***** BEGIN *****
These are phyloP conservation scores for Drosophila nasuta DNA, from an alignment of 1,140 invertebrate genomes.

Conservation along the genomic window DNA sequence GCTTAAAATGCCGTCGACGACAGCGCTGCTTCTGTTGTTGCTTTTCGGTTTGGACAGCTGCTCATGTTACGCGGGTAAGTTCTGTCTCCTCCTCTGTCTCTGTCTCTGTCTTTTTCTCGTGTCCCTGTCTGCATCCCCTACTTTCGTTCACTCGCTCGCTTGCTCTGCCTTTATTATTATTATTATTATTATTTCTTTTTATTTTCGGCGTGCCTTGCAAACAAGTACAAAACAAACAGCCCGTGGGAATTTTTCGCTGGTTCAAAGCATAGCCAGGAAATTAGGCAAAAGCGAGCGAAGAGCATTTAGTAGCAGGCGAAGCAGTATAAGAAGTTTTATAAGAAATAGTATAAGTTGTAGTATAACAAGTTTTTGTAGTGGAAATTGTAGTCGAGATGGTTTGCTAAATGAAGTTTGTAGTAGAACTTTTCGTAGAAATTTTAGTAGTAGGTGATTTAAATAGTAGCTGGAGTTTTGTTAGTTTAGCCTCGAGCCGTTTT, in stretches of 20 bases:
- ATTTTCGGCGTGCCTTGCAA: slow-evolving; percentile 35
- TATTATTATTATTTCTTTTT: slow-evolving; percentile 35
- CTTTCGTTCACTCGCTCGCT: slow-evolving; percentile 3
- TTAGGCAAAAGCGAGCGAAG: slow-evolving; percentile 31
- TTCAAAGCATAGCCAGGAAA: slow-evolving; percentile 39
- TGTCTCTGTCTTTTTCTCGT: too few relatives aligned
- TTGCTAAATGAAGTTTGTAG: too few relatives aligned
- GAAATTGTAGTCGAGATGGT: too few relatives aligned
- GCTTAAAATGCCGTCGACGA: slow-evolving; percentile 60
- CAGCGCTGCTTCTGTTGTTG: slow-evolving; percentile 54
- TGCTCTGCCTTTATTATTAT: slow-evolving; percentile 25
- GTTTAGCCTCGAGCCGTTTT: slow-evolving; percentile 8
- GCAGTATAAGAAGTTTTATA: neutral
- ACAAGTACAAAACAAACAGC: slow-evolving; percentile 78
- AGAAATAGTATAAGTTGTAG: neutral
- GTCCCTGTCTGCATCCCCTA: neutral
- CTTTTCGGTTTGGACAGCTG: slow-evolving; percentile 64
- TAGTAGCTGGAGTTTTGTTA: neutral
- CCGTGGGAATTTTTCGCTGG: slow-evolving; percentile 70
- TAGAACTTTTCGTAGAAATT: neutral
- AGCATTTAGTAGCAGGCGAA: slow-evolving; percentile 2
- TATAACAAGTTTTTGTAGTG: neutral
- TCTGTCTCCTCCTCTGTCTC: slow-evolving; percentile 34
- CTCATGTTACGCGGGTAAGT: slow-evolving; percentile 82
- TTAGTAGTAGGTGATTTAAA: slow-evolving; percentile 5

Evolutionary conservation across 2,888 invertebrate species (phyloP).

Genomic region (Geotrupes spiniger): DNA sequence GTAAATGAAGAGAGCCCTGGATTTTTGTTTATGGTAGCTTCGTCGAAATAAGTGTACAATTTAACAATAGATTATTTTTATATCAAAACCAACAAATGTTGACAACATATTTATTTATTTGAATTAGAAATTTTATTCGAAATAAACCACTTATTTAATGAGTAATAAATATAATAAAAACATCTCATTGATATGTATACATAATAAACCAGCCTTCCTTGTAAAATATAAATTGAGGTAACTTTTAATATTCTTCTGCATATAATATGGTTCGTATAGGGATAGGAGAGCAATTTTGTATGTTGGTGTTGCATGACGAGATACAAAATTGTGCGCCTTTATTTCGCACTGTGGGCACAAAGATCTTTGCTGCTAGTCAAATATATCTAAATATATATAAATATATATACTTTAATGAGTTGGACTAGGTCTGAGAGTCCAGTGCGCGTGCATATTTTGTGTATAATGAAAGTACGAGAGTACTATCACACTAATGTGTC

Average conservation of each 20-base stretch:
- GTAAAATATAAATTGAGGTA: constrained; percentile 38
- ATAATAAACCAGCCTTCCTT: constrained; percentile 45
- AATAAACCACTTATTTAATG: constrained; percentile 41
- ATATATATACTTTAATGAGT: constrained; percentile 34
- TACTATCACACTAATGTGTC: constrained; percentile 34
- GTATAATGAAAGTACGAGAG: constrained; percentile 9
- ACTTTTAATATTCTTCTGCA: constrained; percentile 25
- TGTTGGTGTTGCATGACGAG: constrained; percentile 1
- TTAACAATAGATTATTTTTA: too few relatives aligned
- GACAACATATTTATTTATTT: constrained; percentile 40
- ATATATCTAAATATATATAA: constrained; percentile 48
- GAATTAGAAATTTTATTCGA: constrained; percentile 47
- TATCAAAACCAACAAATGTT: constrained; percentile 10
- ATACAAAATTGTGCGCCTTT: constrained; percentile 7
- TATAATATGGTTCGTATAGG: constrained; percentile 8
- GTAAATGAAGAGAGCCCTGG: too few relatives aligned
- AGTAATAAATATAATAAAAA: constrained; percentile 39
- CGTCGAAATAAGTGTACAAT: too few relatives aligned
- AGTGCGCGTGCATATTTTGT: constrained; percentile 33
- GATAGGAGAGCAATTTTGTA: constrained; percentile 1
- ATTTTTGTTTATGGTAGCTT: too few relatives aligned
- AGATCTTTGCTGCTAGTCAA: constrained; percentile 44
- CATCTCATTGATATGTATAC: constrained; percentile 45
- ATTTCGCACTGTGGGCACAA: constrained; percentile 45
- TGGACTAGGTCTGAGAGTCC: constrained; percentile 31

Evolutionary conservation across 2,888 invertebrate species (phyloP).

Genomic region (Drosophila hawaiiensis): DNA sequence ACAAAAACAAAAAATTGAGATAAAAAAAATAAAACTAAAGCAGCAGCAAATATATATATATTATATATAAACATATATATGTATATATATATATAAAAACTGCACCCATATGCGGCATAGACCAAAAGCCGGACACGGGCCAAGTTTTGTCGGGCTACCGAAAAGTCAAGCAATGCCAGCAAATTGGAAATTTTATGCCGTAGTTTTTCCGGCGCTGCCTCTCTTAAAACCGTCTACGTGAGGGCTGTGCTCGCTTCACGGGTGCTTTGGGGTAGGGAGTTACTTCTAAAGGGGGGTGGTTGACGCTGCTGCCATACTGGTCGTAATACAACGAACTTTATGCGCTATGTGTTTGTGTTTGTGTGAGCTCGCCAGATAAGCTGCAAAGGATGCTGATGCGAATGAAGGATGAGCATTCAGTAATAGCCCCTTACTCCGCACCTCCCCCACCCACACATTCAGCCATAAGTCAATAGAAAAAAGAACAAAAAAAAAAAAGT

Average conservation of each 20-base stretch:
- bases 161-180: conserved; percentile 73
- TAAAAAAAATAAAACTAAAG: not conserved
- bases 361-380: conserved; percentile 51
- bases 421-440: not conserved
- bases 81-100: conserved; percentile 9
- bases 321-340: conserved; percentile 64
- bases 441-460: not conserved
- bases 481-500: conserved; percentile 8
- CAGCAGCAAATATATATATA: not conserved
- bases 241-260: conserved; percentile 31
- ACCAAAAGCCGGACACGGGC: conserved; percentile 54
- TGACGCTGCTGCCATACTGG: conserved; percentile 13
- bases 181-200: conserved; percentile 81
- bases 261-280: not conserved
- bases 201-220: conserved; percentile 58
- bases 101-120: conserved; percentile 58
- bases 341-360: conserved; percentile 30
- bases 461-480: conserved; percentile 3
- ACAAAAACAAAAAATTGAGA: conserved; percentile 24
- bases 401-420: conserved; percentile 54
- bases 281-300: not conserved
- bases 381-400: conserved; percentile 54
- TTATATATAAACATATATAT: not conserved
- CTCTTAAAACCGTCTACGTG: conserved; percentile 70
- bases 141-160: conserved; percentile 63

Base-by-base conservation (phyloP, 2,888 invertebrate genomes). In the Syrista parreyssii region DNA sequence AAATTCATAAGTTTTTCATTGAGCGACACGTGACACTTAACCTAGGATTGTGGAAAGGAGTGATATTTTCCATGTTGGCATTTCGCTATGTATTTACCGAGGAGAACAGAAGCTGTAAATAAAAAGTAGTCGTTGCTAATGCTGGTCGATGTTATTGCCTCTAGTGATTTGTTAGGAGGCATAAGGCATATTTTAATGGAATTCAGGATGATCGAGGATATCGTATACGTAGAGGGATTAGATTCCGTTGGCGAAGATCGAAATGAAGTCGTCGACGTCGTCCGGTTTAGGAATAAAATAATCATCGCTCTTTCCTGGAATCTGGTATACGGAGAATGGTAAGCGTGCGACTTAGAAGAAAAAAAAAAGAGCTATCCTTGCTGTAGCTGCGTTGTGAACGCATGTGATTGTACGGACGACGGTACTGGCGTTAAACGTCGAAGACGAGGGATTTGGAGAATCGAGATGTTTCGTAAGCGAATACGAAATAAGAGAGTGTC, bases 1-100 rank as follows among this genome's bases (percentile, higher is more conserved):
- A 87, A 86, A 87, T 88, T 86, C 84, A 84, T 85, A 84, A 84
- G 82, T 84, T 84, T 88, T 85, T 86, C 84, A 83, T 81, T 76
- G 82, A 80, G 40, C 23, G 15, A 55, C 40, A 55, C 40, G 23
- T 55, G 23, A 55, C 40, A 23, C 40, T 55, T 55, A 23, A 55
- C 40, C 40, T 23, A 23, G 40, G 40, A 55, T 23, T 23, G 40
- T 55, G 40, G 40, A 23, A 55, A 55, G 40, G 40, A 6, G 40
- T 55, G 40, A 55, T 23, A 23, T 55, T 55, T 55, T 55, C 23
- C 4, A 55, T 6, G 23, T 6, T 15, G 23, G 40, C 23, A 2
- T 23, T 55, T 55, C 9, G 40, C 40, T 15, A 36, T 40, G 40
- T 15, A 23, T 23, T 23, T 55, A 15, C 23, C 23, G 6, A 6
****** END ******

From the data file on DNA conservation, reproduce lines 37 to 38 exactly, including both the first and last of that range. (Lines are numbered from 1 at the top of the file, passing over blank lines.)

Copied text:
- ACTTTTAATATTCTTCTGCA: constrained; percentile 25
- TGTTGGTGTTGCATGACGAG: constrained; percentile 1